It’s the week your big bonus from work hits your bank account. Or you receive a sizeable cash gift or inheritance from a relative. Perhaps you have proceeds from the sale of your home or cash from a rollover retirement account. Or you’ve saved money for a few years because of rumors about the stock market.
Whatever the reason, you now have a large sum of cash. And you want it to start making more money. To capitalize on the power of compound interest, you’re ready to invest it.
But after doing some research and talking it over with financially savvy family and friends, you still aren’t sure whether you should invest it all at once or spread it out over time.
There’s a reason for the mixed messages you’re getting. There isn’t one right answer.
While research from Vanguard – one of the world’s largest investment management companies – indicates lump sum investing is the method more likely to grow your wealth over time, your emotions matter too.
Once you account for your possible reactions to significant market changes, it gets more complicated than following past trends and statistics.
Whether to invest your money in a lump sum or use a dollar-cost averaging strategy to spread investments over time is a frequent question.
Let’s take a look at the benefits of each approach to help you make a smart decision about how to invest your money.
Lump Sum Investing
Lump sum investing isn’t hard to understand. You put a large amount of money into investment vehicles – such as stocks or bonds – all at one time. You don’t wait and see what happens to the price per share over time or invest in intervals.
The benefit of plunging your money into the market all at once is you taking advantage of the growth in the market sooner. Since the stock market has historically trended up over time, your money has longer to realize market gains.
As stated above, research supports lump sum investing in a majority of situations when someone is questioning how to invest a large amount of money.
Investing equal parts of a large sum of money at planned intervals – regardless of fluctuating price levels – is called dollar-cost averaging. You may be familiar with this strategy if you invest in a retirement account on a regular basis through your employer.
With this method, you invest a set amount each pay period or each month, regardless of what the market is doing. And you won’t normally cancel an investment just because the market is volatile.
Using the dollar-cost averaging approach helps newer investors or those with low-risk tolerance adjust to and manage emotions around the roller coaster of ups and downs the stock market experiences routinely.
How Should You Invest?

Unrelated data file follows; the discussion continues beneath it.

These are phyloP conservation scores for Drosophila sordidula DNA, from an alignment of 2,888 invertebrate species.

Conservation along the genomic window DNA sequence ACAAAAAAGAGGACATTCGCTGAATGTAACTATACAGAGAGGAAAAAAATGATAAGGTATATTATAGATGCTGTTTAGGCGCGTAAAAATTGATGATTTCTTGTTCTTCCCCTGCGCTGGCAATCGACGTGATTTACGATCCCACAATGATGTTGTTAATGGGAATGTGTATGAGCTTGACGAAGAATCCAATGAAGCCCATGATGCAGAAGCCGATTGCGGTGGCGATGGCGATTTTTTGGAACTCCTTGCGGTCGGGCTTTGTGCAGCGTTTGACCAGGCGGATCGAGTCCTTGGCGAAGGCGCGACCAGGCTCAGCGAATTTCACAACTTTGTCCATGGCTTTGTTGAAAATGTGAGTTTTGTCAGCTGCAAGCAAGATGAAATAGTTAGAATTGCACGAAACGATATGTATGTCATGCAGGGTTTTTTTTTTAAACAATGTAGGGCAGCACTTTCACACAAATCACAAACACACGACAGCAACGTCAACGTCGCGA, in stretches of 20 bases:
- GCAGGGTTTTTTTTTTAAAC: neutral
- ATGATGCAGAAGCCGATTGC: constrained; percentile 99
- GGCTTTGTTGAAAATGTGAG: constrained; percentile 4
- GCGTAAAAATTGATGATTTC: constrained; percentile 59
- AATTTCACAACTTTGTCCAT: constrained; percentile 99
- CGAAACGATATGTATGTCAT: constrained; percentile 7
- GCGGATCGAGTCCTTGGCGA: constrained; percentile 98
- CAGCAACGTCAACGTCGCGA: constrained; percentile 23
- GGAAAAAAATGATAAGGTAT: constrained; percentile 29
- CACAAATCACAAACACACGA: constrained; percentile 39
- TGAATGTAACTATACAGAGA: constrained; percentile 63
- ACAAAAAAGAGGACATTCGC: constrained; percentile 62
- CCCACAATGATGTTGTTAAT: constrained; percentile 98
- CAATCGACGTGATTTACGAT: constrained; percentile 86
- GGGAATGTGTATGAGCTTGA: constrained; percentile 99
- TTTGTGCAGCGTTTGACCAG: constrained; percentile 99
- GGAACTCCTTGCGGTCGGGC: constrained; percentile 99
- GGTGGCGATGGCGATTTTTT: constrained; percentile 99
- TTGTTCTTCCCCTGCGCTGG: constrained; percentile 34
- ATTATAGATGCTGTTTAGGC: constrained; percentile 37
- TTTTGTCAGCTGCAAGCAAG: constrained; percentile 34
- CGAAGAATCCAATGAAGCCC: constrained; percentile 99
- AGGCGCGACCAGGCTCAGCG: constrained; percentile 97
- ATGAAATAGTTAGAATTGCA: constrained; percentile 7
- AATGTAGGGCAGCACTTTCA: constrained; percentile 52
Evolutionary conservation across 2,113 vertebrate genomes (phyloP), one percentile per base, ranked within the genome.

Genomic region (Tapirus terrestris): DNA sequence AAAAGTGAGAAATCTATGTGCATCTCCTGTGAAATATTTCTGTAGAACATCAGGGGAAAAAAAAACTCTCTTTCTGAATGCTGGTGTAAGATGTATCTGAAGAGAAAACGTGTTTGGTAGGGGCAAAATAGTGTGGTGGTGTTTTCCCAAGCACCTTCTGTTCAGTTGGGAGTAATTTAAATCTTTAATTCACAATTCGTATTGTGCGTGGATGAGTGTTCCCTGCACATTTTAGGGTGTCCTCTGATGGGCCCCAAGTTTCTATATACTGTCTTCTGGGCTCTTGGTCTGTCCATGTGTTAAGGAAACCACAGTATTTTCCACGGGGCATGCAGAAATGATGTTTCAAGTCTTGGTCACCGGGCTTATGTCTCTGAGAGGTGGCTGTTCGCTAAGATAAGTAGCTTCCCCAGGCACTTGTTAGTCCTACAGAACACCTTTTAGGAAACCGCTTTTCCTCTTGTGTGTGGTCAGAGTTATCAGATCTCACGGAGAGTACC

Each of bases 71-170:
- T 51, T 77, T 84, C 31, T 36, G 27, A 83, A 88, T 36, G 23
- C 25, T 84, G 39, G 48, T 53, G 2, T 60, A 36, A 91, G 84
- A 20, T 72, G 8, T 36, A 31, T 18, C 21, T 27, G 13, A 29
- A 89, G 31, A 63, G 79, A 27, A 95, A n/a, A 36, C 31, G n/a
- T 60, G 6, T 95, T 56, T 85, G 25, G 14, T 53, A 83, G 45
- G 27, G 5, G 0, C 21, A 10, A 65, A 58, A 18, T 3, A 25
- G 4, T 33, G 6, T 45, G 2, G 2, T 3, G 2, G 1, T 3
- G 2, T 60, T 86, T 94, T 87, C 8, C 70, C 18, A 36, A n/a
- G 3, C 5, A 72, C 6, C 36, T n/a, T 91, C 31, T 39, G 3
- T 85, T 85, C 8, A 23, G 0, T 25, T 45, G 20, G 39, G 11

After reading more about how to invest your money, it still comes down to what works best for you. It’s personal finance. While you can take advice from others and continue to do research, your tolerance for risk is key.
Lump sum investing tends to work best for people who have higher risk tolerances, stable employment, and adequate liquidity. They can manage their emotions about money while focusing on long-term goals. Downturns in the market won’t spook them into selling investments.
Dollar-cost averaging still may be the best option for some people – even though they miss out on exposing the full sum of money to the stock market sooner. By spreading out investments over time, the risk is also spread out.
If your risk tolerance is low, a market decline after investing a lump sum of money may hurt your long-term investing success. If your emotions lead you to be fearful, sell shares at the wrong time, and change your long-term investing strategy – it can negatively impact wealth building.
Another thing to consider is the size of the lump sum of money and your age. Is the lump sum $5,000 or $50,000? It may make a big difference in your risk tolerance and overall strategy for investing that amount of money.
Final Thoughts on Investing Sums of Money
To build a secure financial house, you want your money to start working for you as early as possible. But it’s also important to take time and learn about different investing strategies like dollar-cost averaging and lump sum investing This way you can determine what is right for you and avoid blindly following the advice of others or something you read online.
Whether to “plunge” or “wade” into the market with a large sum of money is an emotionally charged issue for some people. As an investor, you should always have clear objectives aligned with your financial goals and risk tolerance.
Although it would be easier to invest a lump sum and it would likely be a good long-term decision, you might not be able to sleep at night if the market crashed a few weeks after you made a lump sum investment.
If that were to happen, you might make choices to reduce your stress and anxiety that aren’t good for your finances.
What should you do if you don’t have a large sum of money to invest? Don’t wait to build one up.
The sooner you invest, the faster you’ll be making interest on interest. Keep reminding yourself of the saying – invest early and often. Good money habits help build long-term wealth too!